¶ 8. Form B-31 (Report of Payment and Settlement Receipt) gives notice to the employee, as required by due process of law, that the employer considers its obligation at an end and that his/her rights to benefits may be lost if the matter remains dormant for the next year. WCC Procedural Rule 17. In other words, the statute begins running with its proper filing. Appellant filed a B-31 on January 4, 1993, which was subsequently filed with the Mississippi Worker's Compensation Commission on January 12, 1993. On November 29, 1994, twenty-two months later, appellant filed a form B-5, 11, petition to controvert.
¶ 9. A review of the record in the case sub judice supports the Commission's finding that the appellant failed to controvert her claim timely. Appellant knew or should have known in January 1993 the seriousness of her accident since the record shows that she was still experiencing pain. The appellant does not state nor does the record reflect that she was persuaded or forced in any way to file the B-31 in January of 1993. The record shows that the appellant did not seek a second opinion or any other type of medical treatment for her condition until she saw Dr. Katherine Pittman on July 13, 1994, over a year and a half from the time she filed her B-31. She later saw Dr. John McCloskey, a neurosurgeon, on August 15, 1994, as well as Dr. Harold Smith, who is also a neurosurgeon, on September 28, 1994; however, the appellant did not attempt to file a form B-5, 11, petition to controvert until November 29, 1994. The court in Barr v. Conoco Chemicals, Inc. 412 So.2d 1193, 1196 (Miss.1982) stated that “[a]lthough the statute allows claimants medical benefits as long as they require them, they are also barred by the statute, when they have not requested and enforced payment of same within every twelve-month period.” The one year period is tolled only by obtaining or furnishing medical benefits prior to the one year period in Miss.Code Ann. § 71-3-53.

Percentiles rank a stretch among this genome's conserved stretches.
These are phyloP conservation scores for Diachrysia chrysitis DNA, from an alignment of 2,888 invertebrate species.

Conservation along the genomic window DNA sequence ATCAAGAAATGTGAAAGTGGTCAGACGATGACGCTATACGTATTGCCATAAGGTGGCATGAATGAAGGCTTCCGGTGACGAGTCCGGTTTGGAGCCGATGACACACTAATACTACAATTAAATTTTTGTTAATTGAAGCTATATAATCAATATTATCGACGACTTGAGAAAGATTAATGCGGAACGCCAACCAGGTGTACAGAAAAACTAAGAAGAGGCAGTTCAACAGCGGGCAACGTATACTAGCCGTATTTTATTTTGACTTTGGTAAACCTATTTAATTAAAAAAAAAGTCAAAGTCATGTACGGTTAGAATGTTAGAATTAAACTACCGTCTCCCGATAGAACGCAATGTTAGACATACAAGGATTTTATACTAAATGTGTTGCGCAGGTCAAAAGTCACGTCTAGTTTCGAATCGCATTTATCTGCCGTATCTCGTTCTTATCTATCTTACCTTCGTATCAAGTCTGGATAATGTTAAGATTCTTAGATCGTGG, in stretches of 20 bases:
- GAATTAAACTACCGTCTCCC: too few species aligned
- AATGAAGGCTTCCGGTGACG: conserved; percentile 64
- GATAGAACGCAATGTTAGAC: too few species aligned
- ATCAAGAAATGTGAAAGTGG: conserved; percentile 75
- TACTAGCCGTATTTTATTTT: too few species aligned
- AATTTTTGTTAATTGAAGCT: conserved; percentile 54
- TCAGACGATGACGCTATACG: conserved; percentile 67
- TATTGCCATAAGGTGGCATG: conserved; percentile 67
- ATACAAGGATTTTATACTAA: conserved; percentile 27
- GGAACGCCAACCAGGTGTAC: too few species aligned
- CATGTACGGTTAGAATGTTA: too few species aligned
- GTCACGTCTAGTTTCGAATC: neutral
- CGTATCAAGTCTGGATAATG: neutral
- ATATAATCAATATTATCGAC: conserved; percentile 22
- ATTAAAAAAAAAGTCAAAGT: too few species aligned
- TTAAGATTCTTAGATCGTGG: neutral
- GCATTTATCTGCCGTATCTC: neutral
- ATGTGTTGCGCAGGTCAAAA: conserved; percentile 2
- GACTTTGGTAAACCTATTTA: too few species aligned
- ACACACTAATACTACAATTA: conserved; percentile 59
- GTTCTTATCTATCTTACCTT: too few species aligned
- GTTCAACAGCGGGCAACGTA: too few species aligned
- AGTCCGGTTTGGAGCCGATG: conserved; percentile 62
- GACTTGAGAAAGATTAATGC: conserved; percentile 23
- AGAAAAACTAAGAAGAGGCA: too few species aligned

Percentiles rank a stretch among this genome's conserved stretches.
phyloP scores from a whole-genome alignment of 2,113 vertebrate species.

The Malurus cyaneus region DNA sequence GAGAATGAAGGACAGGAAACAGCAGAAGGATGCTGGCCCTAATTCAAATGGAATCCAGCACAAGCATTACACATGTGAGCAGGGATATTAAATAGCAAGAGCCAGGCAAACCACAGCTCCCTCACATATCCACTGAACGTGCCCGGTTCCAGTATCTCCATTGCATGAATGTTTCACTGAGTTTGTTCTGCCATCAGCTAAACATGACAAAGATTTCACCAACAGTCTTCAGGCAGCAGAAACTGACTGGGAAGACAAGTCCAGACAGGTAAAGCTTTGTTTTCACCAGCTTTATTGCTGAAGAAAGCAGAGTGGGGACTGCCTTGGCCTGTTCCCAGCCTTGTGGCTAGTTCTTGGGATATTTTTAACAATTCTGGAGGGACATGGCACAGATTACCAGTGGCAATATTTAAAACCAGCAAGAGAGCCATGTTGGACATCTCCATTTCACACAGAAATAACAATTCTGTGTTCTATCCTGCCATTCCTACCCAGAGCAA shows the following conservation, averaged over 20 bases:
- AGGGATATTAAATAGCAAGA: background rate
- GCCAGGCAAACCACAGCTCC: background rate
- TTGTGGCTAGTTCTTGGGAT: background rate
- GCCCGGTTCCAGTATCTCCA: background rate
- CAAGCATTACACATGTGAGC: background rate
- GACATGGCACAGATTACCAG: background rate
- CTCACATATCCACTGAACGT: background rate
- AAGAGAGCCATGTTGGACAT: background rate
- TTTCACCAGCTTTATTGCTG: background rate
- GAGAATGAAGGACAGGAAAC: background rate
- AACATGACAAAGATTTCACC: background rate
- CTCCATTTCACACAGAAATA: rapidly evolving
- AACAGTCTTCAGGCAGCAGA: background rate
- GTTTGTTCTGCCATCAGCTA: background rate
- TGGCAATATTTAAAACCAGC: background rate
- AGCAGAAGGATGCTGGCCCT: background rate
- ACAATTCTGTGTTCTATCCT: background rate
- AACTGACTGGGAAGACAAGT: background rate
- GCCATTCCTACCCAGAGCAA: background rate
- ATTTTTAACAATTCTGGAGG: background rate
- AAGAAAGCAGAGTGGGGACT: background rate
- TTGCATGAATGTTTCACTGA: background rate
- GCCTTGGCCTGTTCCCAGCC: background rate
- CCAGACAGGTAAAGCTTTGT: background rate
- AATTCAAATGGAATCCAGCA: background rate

¶ 10. In the alternative the appellant contends that the statute of limitations began to run once the claimant saw Dr. McCloskey who told her that she would need surgery to relieve the pain that she had been experiencing from her injury. Section 73-3-35 has been interpreted by the Mississippi Supreme Court to mean that “[t]he claim period begins to run from the time compensable injury becomes reasonably apparent.” Georgia Pacific Corp. v. Taplin, 586 So.2d 823, 827 (Miss.1991) (quoting Tabor Motor Co. v. Garrard, 233 So.2d 811, 817 (Miss.1970)). The question for the Court is whether the appellant could have reasonably concluded that she had a compensable injury on November 23, 1992, as claimed by the Commission, or whether she could only have reasonably come to that conclusion at a later date, and if so, when? Obviously the appellant had a compensable injury at the time of her accident, and she subsequently was compensated for her medical bills and was paid a total of $396 for temporary total disability that she incurred. However, once Taylor submitted a B-31 settling her claim and releasing her employer from any further liability, the only procedure by which she could be compensated for any further suffering from her injury would have been to seek the opinion of another physician and file a form B-5, 11 with the Mississippi Workers' Compensation Commission before January 12, 1994. She did not do so and, therefore, her claim is barred by statute.